January 19, 2007
The Thrify Start-Up Approach
In yesterday's WSJ, Pui-Wing Tam and Rebecca Buckman report on the shift between dot.com companies in the late 1990s, who burned $2 million+ a month versus a much more fiscal approach nearly ten years later.
The rounds are smaller than they were, it's less about a quick IPO and more about either creating a real business or selling out to one of the big boys.
The latter is always so much less interesting for me as a force who helps get them get off the ground. I get my real kicks on seeing my clients name in Broadway-like lights, which could be through an acquisition - but its hardly as much fun.
Client Sharpcast's CEO Gibu Thomas is quoted in the piece as are other start-up entrepreneurs, including music website Lala.com founder Nguyen, who has 60% of their $9 million round in the bank. They point to extravagant marketing moves of the late nineties like Pets.com $110 million spend in two years, with $25 million of that going to Super Bowl advertising. Who made that decision and do they now have a job I wonder?
According to research firm VentureOne, Silicon Valley technology start-ups now survive an average of 17 months on a single round of funding before needing to raise more money, up from just 10 months in 2000. It also takes less $$$ to deliver online value to a consumer today than it did ten years ago.
At this month's STIRR event in Palo Alto, a monthly networking event where start-ups do a one minute pitch and schmooze with industry movers and shakers, I talked to six start-up CEOs over the course of a 2.5 hour period.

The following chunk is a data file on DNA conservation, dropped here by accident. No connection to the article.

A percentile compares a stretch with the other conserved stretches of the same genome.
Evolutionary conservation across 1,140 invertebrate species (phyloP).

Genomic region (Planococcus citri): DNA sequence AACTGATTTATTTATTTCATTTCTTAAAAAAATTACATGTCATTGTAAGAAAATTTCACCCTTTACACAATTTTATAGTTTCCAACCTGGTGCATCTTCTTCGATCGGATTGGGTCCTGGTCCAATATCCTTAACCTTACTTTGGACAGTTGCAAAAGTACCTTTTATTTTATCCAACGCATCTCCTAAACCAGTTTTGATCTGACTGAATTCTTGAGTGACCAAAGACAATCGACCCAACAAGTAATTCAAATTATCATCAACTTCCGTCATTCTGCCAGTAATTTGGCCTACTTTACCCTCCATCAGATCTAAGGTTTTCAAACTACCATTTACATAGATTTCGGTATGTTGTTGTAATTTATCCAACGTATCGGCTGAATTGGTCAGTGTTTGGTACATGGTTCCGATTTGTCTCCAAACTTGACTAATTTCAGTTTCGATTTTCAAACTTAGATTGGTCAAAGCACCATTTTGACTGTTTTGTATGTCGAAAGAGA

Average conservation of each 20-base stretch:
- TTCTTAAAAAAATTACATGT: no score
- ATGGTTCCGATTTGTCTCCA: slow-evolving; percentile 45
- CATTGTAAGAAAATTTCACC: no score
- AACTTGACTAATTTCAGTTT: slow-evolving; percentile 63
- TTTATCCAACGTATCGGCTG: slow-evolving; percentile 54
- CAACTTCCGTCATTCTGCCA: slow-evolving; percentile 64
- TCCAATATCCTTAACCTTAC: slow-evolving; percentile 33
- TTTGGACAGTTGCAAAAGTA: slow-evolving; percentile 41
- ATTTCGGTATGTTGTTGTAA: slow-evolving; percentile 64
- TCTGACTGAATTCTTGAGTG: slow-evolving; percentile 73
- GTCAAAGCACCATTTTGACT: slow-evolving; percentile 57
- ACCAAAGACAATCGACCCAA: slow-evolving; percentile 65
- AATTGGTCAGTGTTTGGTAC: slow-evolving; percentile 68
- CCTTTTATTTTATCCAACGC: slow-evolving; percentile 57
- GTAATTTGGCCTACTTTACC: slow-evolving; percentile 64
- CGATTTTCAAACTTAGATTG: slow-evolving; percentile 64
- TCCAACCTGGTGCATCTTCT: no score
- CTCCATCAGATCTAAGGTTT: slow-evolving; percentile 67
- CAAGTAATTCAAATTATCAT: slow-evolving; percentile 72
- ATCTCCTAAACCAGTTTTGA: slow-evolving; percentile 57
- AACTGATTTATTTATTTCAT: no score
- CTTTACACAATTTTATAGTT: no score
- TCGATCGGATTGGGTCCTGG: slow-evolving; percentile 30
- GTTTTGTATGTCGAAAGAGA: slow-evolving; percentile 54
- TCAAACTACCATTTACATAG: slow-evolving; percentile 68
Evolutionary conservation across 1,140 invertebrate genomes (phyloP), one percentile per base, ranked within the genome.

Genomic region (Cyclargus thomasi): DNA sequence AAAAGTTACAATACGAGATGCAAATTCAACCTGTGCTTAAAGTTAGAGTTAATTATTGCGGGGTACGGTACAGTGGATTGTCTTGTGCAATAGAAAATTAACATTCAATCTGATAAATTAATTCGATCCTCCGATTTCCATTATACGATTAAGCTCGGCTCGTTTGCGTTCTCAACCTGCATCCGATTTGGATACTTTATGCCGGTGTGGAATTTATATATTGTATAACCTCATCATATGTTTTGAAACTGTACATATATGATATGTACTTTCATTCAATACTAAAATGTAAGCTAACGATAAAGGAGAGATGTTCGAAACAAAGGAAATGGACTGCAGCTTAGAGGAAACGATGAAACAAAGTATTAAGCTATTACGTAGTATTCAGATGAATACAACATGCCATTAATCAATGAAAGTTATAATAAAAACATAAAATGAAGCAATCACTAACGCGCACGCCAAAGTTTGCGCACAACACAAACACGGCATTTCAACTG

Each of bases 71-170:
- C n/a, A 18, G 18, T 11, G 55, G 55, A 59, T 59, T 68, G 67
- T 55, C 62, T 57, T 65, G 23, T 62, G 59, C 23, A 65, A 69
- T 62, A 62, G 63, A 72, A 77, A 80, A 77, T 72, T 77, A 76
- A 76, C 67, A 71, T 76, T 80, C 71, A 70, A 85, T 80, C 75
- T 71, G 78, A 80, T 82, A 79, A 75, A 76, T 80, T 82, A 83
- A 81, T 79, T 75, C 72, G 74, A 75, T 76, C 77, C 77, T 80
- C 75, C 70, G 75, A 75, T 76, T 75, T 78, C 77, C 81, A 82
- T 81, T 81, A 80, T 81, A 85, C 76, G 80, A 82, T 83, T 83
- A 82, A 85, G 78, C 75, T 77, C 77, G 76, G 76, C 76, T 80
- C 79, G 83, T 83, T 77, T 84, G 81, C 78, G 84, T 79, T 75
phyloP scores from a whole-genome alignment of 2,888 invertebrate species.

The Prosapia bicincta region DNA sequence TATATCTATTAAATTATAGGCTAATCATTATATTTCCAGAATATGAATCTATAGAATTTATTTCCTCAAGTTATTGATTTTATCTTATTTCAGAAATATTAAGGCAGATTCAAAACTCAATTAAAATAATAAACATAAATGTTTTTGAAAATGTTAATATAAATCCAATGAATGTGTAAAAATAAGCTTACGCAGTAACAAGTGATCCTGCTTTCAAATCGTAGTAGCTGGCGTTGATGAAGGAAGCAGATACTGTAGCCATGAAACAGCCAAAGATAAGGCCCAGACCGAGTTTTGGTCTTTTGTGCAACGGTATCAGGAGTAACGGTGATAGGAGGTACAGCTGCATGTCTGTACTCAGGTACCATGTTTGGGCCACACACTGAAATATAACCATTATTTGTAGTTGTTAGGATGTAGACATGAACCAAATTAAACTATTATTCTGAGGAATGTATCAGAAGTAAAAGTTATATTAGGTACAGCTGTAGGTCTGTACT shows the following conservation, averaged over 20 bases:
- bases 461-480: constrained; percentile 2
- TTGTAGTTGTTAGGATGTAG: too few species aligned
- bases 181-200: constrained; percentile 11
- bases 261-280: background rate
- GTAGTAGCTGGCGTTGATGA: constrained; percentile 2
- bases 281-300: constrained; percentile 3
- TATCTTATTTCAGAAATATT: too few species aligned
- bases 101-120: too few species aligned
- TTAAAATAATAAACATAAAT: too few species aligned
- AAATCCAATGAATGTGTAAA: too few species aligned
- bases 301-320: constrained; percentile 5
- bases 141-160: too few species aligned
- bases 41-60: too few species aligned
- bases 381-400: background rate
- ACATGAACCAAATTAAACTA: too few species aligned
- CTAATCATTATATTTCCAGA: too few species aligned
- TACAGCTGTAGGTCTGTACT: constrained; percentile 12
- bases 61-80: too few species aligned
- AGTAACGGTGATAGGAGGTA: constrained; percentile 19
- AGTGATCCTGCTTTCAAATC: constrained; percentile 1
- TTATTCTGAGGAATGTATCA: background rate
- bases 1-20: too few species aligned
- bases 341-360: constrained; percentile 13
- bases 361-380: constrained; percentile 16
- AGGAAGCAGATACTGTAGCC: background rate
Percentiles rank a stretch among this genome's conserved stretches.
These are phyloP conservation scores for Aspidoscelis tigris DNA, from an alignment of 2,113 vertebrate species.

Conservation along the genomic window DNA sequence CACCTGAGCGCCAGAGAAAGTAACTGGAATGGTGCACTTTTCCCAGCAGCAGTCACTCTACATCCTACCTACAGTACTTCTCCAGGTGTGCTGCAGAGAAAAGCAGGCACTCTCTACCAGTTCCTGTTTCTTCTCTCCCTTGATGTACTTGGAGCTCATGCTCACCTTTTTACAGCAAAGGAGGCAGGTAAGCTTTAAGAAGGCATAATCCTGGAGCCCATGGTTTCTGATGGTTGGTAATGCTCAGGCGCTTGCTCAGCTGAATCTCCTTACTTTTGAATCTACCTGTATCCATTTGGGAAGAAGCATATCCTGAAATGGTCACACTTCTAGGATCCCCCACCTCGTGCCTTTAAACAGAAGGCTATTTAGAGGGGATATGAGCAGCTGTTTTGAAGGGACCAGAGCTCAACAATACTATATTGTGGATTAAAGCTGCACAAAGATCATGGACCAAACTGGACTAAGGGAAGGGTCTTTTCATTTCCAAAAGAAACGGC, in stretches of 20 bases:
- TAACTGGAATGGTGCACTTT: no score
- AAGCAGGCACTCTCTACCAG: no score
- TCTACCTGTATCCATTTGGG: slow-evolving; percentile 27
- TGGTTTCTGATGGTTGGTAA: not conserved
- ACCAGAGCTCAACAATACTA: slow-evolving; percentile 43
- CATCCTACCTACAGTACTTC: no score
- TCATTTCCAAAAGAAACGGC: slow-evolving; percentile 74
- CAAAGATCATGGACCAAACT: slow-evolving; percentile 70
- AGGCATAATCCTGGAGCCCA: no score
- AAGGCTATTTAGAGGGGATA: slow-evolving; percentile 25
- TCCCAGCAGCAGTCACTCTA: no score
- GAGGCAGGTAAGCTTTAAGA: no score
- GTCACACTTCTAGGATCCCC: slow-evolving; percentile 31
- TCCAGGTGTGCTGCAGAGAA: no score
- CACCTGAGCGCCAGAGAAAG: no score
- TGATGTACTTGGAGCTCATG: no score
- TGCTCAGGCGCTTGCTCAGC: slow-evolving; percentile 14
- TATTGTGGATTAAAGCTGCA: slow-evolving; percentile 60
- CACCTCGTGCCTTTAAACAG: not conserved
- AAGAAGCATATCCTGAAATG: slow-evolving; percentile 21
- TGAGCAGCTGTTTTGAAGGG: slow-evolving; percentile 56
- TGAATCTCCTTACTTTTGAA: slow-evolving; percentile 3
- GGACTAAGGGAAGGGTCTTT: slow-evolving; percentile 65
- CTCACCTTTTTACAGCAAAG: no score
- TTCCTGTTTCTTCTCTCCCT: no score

One, who will remain nameless, has an interesting mobile social sharing platform. He told me that he really doesn't need big money to get to Point B, yet he tells me that VCs are starting to throw offers, all of which he has refused -- for now. He even had a $6 million offer on the table. Cash? I forgot to ask.
Another CEO I talked to tells me that 80% of his technical and support staff are overseas, mostly India, which means substantially less operational costs. And here I thought it was a cool algorythm doing all the work behind the scenes. "Nope, cheap data entry," he said.
I spoke to another visual search engine play as well, who is moving in a similar direction to Riya, yet since their $19.5 million investment, they have shifted their focus to their visual shopping search engine Like.com.
As for the next few months, keep a watchful eye. A watchful eye. DEMO 07 in two weeks should be interesting. More on the renown upcoming launchpad event as we get closer.
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